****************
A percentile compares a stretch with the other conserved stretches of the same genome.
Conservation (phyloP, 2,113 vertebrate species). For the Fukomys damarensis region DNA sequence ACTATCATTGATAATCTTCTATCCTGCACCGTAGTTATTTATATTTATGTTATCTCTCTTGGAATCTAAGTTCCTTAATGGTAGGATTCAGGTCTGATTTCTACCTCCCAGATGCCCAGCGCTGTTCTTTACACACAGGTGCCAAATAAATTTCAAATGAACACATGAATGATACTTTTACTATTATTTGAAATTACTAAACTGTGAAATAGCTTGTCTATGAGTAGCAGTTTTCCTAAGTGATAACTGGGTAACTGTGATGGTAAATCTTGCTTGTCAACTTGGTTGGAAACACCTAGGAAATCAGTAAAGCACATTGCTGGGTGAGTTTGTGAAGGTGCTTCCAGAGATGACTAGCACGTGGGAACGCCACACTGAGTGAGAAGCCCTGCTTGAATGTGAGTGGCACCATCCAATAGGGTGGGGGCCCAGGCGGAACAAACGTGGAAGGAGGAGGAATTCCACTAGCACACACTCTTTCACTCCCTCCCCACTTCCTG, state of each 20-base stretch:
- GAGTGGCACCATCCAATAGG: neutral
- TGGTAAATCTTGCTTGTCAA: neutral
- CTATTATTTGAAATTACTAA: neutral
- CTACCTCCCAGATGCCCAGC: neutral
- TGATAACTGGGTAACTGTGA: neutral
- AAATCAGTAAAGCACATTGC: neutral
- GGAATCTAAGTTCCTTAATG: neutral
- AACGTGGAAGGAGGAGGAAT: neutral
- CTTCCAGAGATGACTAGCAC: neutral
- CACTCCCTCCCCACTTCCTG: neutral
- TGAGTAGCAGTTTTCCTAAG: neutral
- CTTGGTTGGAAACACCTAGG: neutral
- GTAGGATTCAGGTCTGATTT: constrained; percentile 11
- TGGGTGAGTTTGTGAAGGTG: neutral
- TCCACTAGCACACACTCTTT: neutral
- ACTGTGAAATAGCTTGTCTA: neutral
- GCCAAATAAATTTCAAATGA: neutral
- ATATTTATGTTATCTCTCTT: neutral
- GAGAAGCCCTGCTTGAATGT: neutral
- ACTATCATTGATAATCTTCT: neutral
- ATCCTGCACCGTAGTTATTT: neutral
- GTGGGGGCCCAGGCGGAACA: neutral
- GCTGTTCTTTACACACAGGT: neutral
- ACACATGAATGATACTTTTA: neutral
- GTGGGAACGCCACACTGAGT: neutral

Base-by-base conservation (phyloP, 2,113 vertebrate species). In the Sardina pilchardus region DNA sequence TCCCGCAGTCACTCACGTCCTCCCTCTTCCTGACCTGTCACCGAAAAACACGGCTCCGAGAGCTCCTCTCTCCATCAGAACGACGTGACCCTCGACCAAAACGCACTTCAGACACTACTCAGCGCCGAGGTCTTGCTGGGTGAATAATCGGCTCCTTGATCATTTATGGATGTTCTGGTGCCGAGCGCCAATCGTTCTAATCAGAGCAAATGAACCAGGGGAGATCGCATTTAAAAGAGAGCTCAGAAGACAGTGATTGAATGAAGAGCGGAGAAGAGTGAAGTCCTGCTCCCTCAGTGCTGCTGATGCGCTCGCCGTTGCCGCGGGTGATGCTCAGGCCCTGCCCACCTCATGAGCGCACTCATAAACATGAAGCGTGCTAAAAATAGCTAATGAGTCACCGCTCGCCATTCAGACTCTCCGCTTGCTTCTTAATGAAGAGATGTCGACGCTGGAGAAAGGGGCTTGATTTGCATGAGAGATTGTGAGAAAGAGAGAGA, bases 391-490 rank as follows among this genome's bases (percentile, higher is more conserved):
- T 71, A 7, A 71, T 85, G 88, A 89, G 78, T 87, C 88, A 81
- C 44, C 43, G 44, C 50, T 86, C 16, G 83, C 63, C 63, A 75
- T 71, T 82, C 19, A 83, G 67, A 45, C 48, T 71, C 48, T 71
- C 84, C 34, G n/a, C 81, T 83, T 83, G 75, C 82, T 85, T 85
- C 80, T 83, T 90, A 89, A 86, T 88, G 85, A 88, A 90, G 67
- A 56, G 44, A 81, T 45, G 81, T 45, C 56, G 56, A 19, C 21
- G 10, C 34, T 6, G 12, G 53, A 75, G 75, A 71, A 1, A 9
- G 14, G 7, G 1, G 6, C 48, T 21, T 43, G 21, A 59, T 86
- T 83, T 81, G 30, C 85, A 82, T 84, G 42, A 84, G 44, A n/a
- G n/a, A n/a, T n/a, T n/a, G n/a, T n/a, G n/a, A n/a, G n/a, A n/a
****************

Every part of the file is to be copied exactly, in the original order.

A percentile compares a stretch with the other conserved stretches of the same genome.
Conservation (phyloP, 2,113 vertebrate species). For the Fukomys damarensis region DNA sequence ACTATCATTGATAATCTTCTATCCTGCACCGTAGTTATTTATATTTATGTTATCTCTCTTGGAATCTAAGTTCCTTAATGGTAGGATTCAGGTCTGATTTCTACCTCCCAGATGCCCAGCGCTGTTCTTTACACACAGGTGCCAAATAAATTTCAAATGAACACATGAATGATACTTTTACTATTATTTGAAATTACTAAACTGTGAAATAGCTTGTCTATGAGTAGCAGTTTTCCTAAGTGATAACTGGGTAACTGTGATGGTAAATCTTGCTTGTCAACTTGGTTGGAAACACCTAGGAAATCAGTAAAGCACATTGCTGGGTGAGTTTGTGAAGGTGCTTCCAGAGATGACTAGCACGTGGGAACGCCACACTGAGTGAGAAGCCCTGCTTGAATGTGAGTGGCACCATCCAATAGGGTGGGGGCCCAGGCGGAACAAACGTGGAAGGAGGAGGAATTCCACTAGCACACACTCTTTCACTCCCTCCCCACTTCCTG, state of each 20-base stretch:
- GAGTGGCACCATCCAATAGG: neutral
- TGGTAAATCTTGCTTGTCAA: neutral
- CTATTATTTGAAATTACTAA: neutral
- CTACCTCCCAGATGCCCAGC: neutral
- TGATAACTGGGTAACTGTGA: neutral
- AAATCAGTAAAGCACATTGC: neutral
- GGAATCTAAGTTCCTTAATG: neutral
- AACGTGGAAGGAGGAGGAAT: neutral
- CTTCCAGAGATGACTAGCAC: neutral
- CACTCCCTCCCCACTTCCTG: neutral
- TGAGTAGCAGTTTTCCTAAG: neutral
- CTTGGTTGGAAACACCTAGG: neutral
- GTAGGATTCAGGTCTGATTT: constrained; percentile 11
- TGGGTGAGTTTGTGAAGGTG: neutral
- TCCACTAGCACACACTCTTT: neutral
- ACTGTGAAATAGCTTGTCTA: neutral
- GCCAAATAAATTTCAAATGA: neutral
- ATATTTATGTTATCTCTCTT: neutral
- GAGAAGCCCTGCTTGAATGT: neutral
- ACTATCATTGATAATCTTCT: neutral
- ATCCTGCACCGTAGTTATTT: neutral
- GTGGGGGCCCAGGCGGAACA: neutral
- GCTGTTCTTTACACACAGGT: neutral
- ACACATGAATGATACTTTTA: neutral
- GTGGGAACGCCACACTGAGT: neutral

Base-by-base conservation (phyloP, 2,113 vertebrate species). In the Sardina pilchardus region DNA sequence TCCCGCAGTCACTCACGTCCTCCCTCTTCCTGACCTGTCACCGAAAAACACGGCTCCGAGAGCTCCTCTCTCCATCAGAACGACGTGACCCTCGACCAAAACGCACTTCAGACACTACTCAGCGCCGAGGTCTTGCTGGGTGAATAATCGGCTCCTTGATCATTTATGGATGTTCTGGTGCCGAGCGCCAATCGTTCTAATCAGAGCAAATGAACCAGGGGAGATCGCATTTAAAAGAGAGCTCAGAAGACAGTGATTGAATGAAGAGCGGAGAAGAGTGAAGTCCTGCTCCCTCAGTGCTGCTGATGCGCTCGCCGTTGCCGCGGGTGATGCTCAGGCCCTGCCCACCTCATGAGCGCACTCATAAACATGAAGCGTGCTAAAAATAGCTAATGAGTCACCGCTCGCCATTCAGACTCTCCGCTTGCTTCTTAATGAAGAGATGTCGACGCTGGAGAAAGGGGCTTGATTTGCATGAGAGATTGTGAGAAAGAGAGAGA, bases 391-490 rank as follows among this genome's bases (percentile, higher is more conserved):
- T 71, A 7, A 71, T 85, G 88, A 89, G 78, T 87, C 88, A 81
- C 44, C 43, G 44, C 50, T 86, C 16, G 83, C 63, C 63, A 75
- T 71, T 82, C 19, A 83, G 67, A 45, C 48, T 71, C 48, T 71
- C 84, C 34, G n/a, C 81, T 83, T 83, G 75, C 82, T 85, T 85
- C 80, T 83, T 90, A 89, A 86, T 88, G 85, A 88, A 90, G 67
- A 56, G 44, A 81, T 45, G 81, T 45, C 56, G 56, A 19, C 21
- G 10, C 34, T 6, G 12, G 53, A 75, G 75, A 71, A 1, A 9
- G 14, G 7, G 1, G 6, C 48, T 21, T 43, G 21, A 59, T 86
- T 83, T 81, G 30, C 85, A 82, T 84, G 42, A 84, G 44, A n/a
- G n/a, A n/a, T n/a, T n/a, G n/a, T n/a, G n/a, A n/a, G n/a, A n/a